Key to her argument is an insight about how cars learn. We’re accustomed to thinking of code as a series of instructions written by a human programmer. That’s how most computers work, but not the ones that Tesla and other driverless-car developers are using. Recognizing a bicycle and then anticipating which way it’s going to go is just too complicated to boil down to a series of instructions. Instead, programmers use machine learning to train their software. They might show it thousands of photographs of different bikes, from various angles and in many contexts. They might also show it some motorcycles or unicycles, so it learns the difference. Over time, the machine works out its own rules for interpreting what it sees.
The more experiences they have, the smarter these machines get. That’s part of the problem, Kalra argues, with keeping autonomous cars in a lab until they’re perfect. If we really wanted to maximize total lives saved, she says, we might even put autonomous cars on the road while they’re still more dangerous than humans, to speed up their education.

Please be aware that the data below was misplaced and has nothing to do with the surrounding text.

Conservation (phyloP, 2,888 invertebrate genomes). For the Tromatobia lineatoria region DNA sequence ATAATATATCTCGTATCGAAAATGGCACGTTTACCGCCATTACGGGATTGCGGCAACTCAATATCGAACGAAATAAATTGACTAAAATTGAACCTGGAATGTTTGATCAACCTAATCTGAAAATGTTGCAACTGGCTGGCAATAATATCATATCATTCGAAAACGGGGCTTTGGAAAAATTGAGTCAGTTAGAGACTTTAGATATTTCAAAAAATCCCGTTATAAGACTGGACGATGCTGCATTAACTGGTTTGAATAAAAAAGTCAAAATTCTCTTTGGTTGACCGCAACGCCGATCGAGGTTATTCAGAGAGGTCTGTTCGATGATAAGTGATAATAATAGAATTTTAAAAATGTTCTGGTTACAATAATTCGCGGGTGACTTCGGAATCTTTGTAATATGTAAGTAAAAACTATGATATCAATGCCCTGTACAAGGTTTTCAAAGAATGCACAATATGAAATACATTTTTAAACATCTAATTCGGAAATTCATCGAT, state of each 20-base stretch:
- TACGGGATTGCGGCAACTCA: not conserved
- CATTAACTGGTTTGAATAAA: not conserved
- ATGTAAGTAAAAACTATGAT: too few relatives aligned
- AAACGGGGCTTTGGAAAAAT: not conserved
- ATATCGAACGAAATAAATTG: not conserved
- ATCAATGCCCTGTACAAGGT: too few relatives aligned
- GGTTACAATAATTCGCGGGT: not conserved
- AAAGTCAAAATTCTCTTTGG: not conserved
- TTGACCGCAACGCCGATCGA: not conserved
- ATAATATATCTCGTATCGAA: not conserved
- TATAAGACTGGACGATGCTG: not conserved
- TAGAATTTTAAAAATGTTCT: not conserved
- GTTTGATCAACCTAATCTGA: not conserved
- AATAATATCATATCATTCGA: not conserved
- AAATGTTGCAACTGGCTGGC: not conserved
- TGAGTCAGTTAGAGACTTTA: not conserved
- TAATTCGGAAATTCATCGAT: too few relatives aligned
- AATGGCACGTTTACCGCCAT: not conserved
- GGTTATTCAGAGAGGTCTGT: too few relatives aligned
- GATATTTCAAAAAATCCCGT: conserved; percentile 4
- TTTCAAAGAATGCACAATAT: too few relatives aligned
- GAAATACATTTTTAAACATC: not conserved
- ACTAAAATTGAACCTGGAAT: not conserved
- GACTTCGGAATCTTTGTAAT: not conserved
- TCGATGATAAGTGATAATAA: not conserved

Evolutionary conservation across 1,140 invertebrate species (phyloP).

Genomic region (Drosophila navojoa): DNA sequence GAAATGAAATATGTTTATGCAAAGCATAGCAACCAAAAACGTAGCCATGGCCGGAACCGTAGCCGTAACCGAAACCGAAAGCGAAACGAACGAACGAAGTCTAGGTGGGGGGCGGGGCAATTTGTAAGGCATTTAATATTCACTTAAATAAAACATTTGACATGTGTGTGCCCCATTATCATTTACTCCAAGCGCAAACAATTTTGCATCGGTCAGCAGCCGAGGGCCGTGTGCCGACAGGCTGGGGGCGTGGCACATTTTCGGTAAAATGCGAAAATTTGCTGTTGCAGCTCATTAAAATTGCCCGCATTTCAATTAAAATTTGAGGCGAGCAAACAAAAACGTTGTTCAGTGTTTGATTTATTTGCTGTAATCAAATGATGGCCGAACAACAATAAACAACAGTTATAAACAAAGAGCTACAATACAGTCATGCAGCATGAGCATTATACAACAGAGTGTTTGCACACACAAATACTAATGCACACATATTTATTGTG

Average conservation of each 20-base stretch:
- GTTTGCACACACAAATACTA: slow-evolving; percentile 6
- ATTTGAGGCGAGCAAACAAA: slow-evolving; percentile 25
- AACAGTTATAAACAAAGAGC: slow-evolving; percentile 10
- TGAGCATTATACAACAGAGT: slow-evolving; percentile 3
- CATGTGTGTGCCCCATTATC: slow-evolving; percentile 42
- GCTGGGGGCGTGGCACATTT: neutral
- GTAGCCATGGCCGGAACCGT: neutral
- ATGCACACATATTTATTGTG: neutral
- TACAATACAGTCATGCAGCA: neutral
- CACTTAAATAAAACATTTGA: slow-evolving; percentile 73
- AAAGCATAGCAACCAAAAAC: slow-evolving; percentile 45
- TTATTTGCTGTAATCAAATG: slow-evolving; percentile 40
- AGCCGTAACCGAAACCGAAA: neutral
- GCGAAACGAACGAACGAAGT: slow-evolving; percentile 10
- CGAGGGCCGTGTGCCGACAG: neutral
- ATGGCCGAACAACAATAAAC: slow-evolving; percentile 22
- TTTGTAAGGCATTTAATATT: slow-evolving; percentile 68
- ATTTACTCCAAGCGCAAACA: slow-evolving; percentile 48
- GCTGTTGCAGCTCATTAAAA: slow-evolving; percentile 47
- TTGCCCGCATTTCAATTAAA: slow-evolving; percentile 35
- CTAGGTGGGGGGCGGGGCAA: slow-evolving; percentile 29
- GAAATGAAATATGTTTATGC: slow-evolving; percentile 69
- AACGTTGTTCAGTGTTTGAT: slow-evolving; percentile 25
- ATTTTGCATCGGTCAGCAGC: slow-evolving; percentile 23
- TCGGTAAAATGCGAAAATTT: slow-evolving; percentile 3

Even if we build a perfect driverless car, how will we know it? The only way to be certain would be to put it on the road. But since fatal accidents are statistically rare—in the U.S., about one for every 86 million miles traveled—the amount of necessary testing would be mind-boggling. In another Rand paper, Kalra estimates an autonomous car would have to travel 275 million failure-free miles to prove itself no more deadly than a human driver, a distance that would take 100 test cars more than 12 years of nonstop driving to cover.
At a Berkshire Hathaway annual meeting a few years ago Warren Buffett stated the relentless upward trajectory of insurance premiums was partly driven by texting while driving. As the pungent aroma of cannabis wafts its way through the streets of California, and other US states, I would opine driving while high is another hazard that is likely to further increase actuarial calculations of risk.Click HERE to subscribe to Fuller Treacy Money Back to top